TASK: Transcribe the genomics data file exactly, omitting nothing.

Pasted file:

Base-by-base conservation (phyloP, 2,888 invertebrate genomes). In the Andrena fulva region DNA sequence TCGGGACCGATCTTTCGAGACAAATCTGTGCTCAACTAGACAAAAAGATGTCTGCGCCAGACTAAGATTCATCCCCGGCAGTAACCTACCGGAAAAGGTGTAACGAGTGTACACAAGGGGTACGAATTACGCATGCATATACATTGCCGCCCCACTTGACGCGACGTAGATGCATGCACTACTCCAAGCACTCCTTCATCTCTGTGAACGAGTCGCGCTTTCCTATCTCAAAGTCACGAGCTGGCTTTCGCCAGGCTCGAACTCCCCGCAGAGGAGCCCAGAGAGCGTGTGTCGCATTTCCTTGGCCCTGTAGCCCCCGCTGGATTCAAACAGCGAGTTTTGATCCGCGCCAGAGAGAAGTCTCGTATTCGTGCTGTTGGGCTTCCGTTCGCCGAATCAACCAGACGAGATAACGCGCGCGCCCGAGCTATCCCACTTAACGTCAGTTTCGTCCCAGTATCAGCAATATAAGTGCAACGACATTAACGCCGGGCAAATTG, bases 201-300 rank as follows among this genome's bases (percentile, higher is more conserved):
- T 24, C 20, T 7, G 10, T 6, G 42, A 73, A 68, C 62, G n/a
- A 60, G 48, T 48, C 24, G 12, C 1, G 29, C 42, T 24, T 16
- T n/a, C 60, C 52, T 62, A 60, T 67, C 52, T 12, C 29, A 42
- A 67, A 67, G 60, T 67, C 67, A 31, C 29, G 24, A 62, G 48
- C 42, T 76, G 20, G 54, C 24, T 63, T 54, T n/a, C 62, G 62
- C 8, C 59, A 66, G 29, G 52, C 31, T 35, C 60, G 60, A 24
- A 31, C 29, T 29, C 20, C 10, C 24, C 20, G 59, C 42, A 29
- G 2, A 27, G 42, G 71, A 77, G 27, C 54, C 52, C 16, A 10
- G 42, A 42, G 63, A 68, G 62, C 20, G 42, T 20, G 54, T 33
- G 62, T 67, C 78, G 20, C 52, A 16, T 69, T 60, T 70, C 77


Base-by-base conservation (phyloP, 2,888 invertebrate genomes). In the Andrena fulva region DNA sequence TCGGGACCGATCTTTCGAGACAAATCTGTGCTCAACTAGACAAAAAGATGTCTGCGCCAGACTAAGATTCATCCCCGGCAGTAACCTACCGGAAAAGGTGTAACGAGTGTACACAAGGGGTACGAATTACGCATGCATATACATTGCCGCCCCACTTGACGCGACGTAGATGCATGCACTACTCCAAGCACTCCTTCATCTCTGTGAACGAGTCGCGCTTTCCTATCTCAAAGTCACGAGCTGGCTTTCGCCAGGCTCGAACTCCCCGCAGAGGAGCCCAGAGAGCGTGTGTCGCATTTCCTTGGCCCTGTAGCCCCCGCTGGATTCAAACAGCGAGTTTTGATCCGCGCCAGAGAGAAGTCTCGTATTCGTGCTGTTGGGCTTCCGTTCGCCGAATCAACCAGACGAGATAACGCGCGCGCCCGAGCTATCCCACTTAACGTCAGTTTCGTCCCAGTATCAGCAATATAAGTGCAACGACATTAACGCCGGGCAAATTG, bases 201-300 rank as follows among this genome's bases (percentile, higher is more conserved):
- T 24, C 20, T 7, G 10, T 6, G 42, A 73, A 68, C 62, G n/a
- A 60, G 48, T 48, C 24, G 12, C 1, G 29, C 42, T 24, T 16
- T n/a, C 60, C 52, T 62, A 60, T 67, C 52, T 12, C 29, A 42
- A 67, A 67, G 60, T 67, C 67, A 31, C 29, G 24, A 62, G 48
- C 42, T 76, G 20, G 54, C 24, T 63, T 54, T n/a, C 62, G 62
- C 8, C 59, A 66, G 29, G 52, C 31, T 35, C 60, G 60, A 24
- A 31, C 29, T 29, C 20, C 10, C 24, C 20, G 59, C 42, A 29
- G 2, A 27, G 42, G 71, A 77, G 27, C 54, C 52, C 16, A 10
- G 42, A 42, G 63, A 68, G 62, C 20, G 42, T 20, G 54, T 33
- G 62, T 67, C 78, G 20, C 52, A 16, T 69, T 60, T 70, C 77